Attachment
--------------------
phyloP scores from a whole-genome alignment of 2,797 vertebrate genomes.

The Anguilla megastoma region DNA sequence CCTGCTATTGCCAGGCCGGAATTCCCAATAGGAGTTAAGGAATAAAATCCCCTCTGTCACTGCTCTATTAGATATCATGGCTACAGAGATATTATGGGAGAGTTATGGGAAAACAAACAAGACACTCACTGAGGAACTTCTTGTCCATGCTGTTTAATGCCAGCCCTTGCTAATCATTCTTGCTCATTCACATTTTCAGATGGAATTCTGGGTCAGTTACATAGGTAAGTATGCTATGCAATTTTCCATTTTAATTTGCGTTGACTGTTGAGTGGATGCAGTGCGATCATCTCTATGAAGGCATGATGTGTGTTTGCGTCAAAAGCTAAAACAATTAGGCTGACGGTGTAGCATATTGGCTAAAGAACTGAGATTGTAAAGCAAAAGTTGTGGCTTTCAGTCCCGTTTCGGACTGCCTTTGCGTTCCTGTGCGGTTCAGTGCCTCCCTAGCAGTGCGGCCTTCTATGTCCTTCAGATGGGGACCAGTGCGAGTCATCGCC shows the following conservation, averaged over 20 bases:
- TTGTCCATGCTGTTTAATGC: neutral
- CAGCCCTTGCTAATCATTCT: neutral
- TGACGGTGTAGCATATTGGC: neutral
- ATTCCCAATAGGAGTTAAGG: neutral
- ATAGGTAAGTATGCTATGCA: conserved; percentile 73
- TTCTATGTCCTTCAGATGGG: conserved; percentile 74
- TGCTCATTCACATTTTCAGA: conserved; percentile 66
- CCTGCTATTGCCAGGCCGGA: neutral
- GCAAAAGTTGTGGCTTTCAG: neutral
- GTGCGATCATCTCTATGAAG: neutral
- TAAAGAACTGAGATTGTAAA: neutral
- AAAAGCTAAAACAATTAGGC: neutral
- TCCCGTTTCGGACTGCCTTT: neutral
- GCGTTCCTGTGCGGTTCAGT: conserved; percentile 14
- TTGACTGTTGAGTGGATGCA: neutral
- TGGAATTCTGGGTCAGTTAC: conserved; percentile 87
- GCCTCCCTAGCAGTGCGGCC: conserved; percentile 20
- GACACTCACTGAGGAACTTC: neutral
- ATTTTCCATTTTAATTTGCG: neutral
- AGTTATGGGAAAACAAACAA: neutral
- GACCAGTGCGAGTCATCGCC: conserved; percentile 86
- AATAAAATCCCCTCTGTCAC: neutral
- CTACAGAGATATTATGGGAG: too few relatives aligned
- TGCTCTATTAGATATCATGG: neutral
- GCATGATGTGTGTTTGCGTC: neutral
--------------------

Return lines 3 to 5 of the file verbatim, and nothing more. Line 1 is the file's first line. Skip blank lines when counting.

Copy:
- TTGTCCATGCTGTTTAATGC: neutral
- CAGCCCTTGCTAATCATTCT: neutral
- TGACGGTGTAGCATATTGGC: neutral